Showing posts with the label google mapreduce

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8 Ways to Optimize AWS Glue Jobs in a Nutshell

  Improving the performance of AWS Glue jobs involves several strategies that target different aspects of the ETL (Extract, Transform, Load) process. Here are some key practices. 1. Optimize Job Scripts Partitioning : Ensure your data is properly partitioned. Partitioning divides your data into manageable chunks, allowing parallel processing and reducing the amount of data scanned. Filtering : Apply pushdown predicates to filter data early in the ETL process, reducing the amount of data processed downstream. Compression : Use compressed file formats (e.g., Parquet, ORC) for your data sources and sinks. These formats not only reduce storage costs but also improve I/O performance. Optimize Transformations : Minimize the number of transformations and actions in your script. Combine transformations where possible and use DataFrame APIs which are optimized for performance. 2. Use Appropriate Data Formats Parquet and ORC : These columnar formats are efficient for storage and querying, signif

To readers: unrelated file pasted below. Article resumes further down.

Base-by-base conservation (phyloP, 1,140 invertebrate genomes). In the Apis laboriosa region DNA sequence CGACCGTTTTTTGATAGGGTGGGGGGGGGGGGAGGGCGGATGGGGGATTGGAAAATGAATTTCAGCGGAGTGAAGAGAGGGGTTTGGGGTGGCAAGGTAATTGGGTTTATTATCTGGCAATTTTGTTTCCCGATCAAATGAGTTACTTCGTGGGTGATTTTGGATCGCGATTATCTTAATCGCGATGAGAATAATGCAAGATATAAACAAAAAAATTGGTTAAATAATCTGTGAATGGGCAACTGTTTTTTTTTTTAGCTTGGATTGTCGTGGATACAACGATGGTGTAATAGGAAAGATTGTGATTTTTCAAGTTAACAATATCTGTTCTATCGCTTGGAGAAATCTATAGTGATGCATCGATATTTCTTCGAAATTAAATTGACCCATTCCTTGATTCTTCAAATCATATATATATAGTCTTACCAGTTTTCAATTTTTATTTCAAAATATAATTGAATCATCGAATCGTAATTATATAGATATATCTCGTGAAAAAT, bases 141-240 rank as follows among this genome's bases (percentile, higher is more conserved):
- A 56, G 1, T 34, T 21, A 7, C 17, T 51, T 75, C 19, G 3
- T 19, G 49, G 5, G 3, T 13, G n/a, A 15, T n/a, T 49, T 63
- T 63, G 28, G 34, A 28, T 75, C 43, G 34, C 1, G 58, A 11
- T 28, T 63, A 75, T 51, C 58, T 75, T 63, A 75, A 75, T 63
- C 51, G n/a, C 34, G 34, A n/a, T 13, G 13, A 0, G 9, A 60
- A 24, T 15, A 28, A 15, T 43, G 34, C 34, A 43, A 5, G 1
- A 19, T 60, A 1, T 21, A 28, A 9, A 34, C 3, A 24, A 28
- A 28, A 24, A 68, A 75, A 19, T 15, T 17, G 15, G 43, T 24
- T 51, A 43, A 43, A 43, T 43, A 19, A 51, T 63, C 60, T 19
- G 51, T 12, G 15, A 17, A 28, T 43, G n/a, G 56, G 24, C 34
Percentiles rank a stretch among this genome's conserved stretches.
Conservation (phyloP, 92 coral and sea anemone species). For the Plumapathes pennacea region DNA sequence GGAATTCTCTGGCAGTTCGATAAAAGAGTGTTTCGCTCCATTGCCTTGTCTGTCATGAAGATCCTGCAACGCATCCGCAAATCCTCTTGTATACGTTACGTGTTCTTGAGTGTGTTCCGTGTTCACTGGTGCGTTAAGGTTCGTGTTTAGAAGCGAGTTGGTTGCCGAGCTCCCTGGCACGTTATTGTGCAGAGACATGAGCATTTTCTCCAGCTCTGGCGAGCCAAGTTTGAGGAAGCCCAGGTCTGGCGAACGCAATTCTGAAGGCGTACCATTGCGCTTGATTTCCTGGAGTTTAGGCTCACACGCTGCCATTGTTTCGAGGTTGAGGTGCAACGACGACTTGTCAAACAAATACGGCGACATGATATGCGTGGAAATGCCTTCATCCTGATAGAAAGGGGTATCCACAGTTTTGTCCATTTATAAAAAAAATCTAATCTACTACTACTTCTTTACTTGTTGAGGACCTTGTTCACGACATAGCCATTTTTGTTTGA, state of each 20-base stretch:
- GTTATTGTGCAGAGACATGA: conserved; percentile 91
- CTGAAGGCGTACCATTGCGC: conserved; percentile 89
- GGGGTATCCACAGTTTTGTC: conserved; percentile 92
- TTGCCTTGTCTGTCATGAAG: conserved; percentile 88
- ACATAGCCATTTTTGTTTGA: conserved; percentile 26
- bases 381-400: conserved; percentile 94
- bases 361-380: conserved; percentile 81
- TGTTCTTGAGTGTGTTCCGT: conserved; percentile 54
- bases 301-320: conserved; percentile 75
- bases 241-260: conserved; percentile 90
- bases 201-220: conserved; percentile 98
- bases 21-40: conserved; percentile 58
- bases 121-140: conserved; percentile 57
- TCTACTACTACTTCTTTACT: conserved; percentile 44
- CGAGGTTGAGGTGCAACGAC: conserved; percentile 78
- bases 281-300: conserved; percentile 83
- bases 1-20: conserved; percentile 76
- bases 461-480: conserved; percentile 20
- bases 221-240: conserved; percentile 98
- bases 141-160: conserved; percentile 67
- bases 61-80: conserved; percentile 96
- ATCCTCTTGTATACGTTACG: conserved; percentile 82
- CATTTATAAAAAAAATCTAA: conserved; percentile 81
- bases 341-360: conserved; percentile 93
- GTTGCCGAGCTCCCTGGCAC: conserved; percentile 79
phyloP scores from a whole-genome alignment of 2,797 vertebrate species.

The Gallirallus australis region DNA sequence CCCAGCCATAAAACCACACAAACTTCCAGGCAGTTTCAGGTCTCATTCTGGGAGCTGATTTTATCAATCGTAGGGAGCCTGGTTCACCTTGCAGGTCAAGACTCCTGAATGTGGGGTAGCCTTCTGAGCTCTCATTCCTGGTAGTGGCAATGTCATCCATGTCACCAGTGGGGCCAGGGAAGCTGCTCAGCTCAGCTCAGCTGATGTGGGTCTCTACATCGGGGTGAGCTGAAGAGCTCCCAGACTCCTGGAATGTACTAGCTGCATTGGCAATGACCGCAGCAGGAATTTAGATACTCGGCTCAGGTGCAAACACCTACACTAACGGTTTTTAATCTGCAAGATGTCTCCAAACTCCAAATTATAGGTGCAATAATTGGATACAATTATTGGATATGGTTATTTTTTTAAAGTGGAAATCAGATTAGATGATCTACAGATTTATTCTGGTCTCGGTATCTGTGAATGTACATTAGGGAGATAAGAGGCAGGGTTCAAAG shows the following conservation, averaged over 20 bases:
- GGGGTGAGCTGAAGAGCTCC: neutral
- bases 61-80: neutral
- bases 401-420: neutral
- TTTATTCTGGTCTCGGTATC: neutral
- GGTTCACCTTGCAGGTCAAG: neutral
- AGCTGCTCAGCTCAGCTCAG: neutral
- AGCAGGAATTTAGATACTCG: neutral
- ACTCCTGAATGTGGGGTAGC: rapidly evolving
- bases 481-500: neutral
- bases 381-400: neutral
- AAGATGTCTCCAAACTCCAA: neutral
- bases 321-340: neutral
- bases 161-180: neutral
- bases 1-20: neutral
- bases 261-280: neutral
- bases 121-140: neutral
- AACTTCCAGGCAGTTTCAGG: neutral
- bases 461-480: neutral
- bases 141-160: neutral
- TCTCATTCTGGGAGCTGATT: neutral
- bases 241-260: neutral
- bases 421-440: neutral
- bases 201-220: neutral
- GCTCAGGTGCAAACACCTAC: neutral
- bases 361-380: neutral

IBM PML Vs Google MapReduce why you need to read

IBM Parallel Machine Learning Toolbox (PML) is similar to that of Google's MapReduce programming model (Dean and Ghemawat, 2004) and the open source Hadoop system,which is to provide Application Programming Interfaces (APIs) that enable programmers who have no prior experience in parallel and distributed systems to nevertheless implement parallel algorithms with relative ease. Google MapReduce Vs IBM PML Like MapReduce and Hadoop, PML supports associative-commutative computations as its primary parallelization mechanism .  Unlike MapReduce and Hadoop, PML fundamentally assumes that learning algorithms can be iterative in nature, requiring multiple passes over data. The ability to maintain the state of each worker node between iterations, making it possible, for example, to partition and distribute data structures across workers Efficient distribution of data, including the ability of each worker to read a subset of the data, to sample the data, or to scan the entire data